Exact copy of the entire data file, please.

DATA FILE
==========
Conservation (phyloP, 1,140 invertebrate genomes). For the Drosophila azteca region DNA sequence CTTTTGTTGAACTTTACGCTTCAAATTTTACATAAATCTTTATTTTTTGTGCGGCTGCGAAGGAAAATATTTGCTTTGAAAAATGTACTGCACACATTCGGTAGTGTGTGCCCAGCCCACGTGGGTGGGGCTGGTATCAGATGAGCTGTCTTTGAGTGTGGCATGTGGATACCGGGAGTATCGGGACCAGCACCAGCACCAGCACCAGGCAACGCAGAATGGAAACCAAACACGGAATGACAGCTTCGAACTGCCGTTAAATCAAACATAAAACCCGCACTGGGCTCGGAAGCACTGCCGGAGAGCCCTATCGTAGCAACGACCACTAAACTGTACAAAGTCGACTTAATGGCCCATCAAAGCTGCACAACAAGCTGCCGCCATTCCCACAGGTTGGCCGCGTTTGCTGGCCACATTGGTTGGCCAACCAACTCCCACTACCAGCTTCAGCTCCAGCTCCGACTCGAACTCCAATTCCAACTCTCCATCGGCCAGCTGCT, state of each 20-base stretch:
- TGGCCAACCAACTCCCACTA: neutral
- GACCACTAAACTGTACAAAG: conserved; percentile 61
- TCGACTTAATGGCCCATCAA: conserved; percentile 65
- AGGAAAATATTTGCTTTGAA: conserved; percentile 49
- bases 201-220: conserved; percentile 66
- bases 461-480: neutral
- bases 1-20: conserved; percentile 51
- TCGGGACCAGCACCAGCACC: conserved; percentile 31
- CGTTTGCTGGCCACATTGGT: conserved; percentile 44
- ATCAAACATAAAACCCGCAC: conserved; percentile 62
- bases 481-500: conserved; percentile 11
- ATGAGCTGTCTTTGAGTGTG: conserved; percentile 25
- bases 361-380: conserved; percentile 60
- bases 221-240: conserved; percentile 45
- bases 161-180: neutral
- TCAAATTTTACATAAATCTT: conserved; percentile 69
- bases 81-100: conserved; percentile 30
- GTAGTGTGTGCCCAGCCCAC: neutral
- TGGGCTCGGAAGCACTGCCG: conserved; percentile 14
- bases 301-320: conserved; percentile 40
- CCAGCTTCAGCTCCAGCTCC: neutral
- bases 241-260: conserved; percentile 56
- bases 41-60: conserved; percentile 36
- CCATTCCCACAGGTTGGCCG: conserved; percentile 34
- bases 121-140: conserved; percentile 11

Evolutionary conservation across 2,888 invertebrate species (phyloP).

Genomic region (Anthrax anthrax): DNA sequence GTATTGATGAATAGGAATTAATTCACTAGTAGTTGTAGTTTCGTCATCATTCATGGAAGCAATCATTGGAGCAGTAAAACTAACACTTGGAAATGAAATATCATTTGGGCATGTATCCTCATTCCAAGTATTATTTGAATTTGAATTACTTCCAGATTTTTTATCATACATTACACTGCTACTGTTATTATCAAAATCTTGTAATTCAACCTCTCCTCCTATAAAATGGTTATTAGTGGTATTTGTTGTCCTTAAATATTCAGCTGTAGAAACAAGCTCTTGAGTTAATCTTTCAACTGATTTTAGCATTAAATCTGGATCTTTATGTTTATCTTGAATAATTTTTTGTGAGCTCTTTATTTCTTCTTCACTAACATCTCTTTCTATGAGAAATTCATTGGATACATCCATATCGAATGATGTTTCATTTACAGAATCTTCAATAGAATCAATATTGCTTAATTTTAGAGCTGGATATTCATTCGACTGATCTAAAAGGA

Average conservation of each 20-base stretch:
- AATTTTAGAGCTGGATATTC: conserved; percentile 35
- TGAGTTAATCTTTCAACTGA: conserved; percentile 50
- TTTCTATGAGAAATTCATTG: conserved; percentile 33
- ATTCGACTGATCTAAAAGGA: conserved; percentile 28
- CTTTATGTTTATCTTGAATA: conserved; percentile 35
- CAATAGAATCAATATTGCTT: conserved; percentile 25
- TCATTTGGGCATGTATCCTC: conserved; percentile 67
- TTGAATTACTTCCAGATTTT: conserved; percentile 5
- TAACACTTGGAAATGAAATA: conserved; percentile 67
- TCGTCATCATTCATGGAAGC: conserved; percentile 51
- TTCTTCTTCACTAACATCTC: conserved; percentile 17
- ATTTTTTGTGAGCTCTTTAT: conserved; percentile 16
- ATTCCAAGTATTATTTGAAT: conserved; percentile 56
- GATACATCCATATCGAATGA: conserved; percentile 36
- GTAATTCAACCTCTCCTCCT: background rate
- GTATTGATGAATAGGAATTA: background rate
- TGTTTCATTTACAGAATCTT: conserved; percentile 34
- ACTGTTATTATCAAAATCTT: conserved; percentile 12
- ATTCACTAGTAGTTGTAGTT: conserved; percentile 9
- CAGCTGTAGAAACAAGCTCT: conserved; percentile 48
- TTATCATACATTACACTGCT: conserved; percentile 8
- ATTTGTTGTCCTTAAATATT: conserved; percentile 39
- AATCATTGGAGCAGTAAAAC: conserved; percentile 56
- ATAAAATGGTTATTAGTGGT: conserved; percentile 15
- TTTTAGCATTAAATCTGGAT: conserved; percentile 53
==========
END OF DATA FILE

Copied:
Conservation (phyloP, 1,140 invertebrate genomes). For the Drosophila azteca region DNA sequence CTTTTGTTGAACTTTACGCTTCAAATTTTACATAAATCTTTATTTTTTGTGCGGCTGCGAAGGAAAATATTTGCTTTGAAAAATGTACTGCACACATTCGGTAGTGTGTGCCCAGCCCACGTGGGTGGGGCTGGTATCAGATGAGCTGTCTTTGAGTGTGGCATGTGGATACCGGGAGTATCGGGACCAGCACCAGCACCAGCACCAGGCAACGCAGAATGGAAACCAAACACGGAATGACAGCTTCGAACTGCCGTTAAATCAAACATAAAACCCGCACTGGGCTCGGAAGCACTGCCGGAGAGCCCTATCGTAGCAACGACCACTAAACTGTACAAAGTCGACTTAATGGCCCATCAAAGCTGCACAACAAGCTGCCGCCATTCCCACAGGTTGGCCGCGTTTGCTGGCCACATTGGTTGGCCAACCAACTCCCACTACCAGCTTCAGCTCCAGCTCCGACTCGAACTCCAATTCCAACTCTCCATCGGCCAGCTGCT, state of each 20-base stretch:
- TGGCCAACCAACTCCCACTA: neutral
- GACCACTAAACTGTACAAAG: conserved; percentile 61
- TCGACTTAATGGCCCATCAA: conserved; percentile 65
- AGGAAAATATTTGCTTTGAA: conserved; percentile 49
- bases 201-220: conserved; percentile 66
- bases 461-480: neutral
- bases 1-20: conserved; percentile 51
- TCGGGACCAGCACCAGCACC: conserved; percentile 31
- CGTTTGCTGGCCACATTGGT: conserved; percentile 44
- ATCAAACATAAAACCCGCAC: conserved; percentile 62
- bases 481-500: conserved; percentile 11
- ATGAGCTGTCTTTGAGTGTG: conserved; percentile 25
- bases 361-380: conserved; percentile 60
- bases 221-240: conserved; percentile 45
- bases 161-180: neutral
- TCAAATTTTACATAAATCTT: conserved; percentile 69
- bases 81-100: conserved; percentile 30
- GTAGTGTGTGCCCAGCCCAC: neutral
- TGGGCTCGGAAGCACTGCCG: conserved; percentile 14
- bases 301-320: conserved; percentile 40
- CCAGCTTCAGCTCCAGCTCC: neutral
- bases 241-260: conserved; percentile 56
- bases 41-60: conserved; percentile 36
- CCATTCCCACAGGTTGGCCG: conserved; percentile 34
- bases 121-140: conserved; percentile 11

Evolutionary conservation across 2,888 invertebrate species (phyloP).

Genomic region (Anthrax anthrax): DNA sequence GTATTGATGAATAGGAATTAATTCACTAGTAGTTGTAGTTTCGTCATCATTCATGGAAGCAATCATTGGAGCAGTAAAACTAACACTTGGAAATGAAATATCATTTGGGCATGTATCCTCATTCCAAGTATTATTTGAATTTGAATTACTTCCAGATTTTTTATCATACATTACACTGCTACTGTTATTATCAAAATCTTGTAATTCAACCTCTCCTCCTATAAAATGGTTATTAGTGGTATTTGTTGTCCTTAAATATTCAGCTGTAGAAACAAGCTCTTGAGTTAATCTTTCAACTGATTTTAGCATTAAATCTGGATCTTTATGTTTATCTTGAATAATTTTTTGTGAGCTCTTTATTTCTTCTTCACTAACATCTCTTTCTATGAGAAATTCATTGGATACATCCATATCGAATGATGTTTCATTTACAGAATCTTCAATAGAATCAATATTGCTTAATTTTAGAGCTGGATATTCATTCGACTGATCTAAAAGGA

Average conservation of each 20-base stretch:
- AATTTTAGAGCTGGATATTC: conserved; percentile 35
- TGAGTTAATCTTTCAACTGA: conserved; percentile 50
- TTTCTATGAGAAATTCATTG: conserved; percentile 33
- ATTCGACTGATCTAAAAGGA: conserved; percentile 28
- CTTTATGTTTATCTTGAATA: conserved; percentile 35
- CAATAGAATCAATATTGCTT: conserved; percentile 25
- TCATTTGGGCATGTATCCTC: conserved; percentile 67
- TTGAATTACTTCCAGATTTT: conserved; percentile 5
- TAACACTTGGAAATGAAATA: conserved; percentile 67
- TCGTCATCATTCATGGAAGC: conserved; percentile 51
- TTCTTCTTCACTAACATCTC: conserved; percentile 17
- ATTTTTTGTGAGCTCTTTAT: conserved; percentile 16
- ATTCCAAGTATTATTTGAAT: conserved; percentile 56
- GATACATCCATATCGAATGA: conserved; percentile 36
- GTAATTCAACCTCTCCTCCT: background rate
- GTATTGATGAATAGGAATTA: background rate
- TGTTTCATTTACAGAATCTT: conserved; percentile 34
- ACTGTTATTATCAAAATCTT: conserved; percentile 12
- ATTCACTAGTAGTTGTAGTT: conserved; percentile 9
- CAGCTGTAGAAACAAGCTCT: conserved; percentile 48
- TTATCATACATTACACTGCT: conserved; percentile 8
- ATTTGTTGTCCTTAAATATT: conserved; percentile 39
- AATCATTGGAGCAGTAAAAC: conserved; percentile 56
- ATAAAATGGTTATTAGTGGT: conserved; percentile 15
- TTTTAGCATTAAATCTGGAT: conserved; percentile 53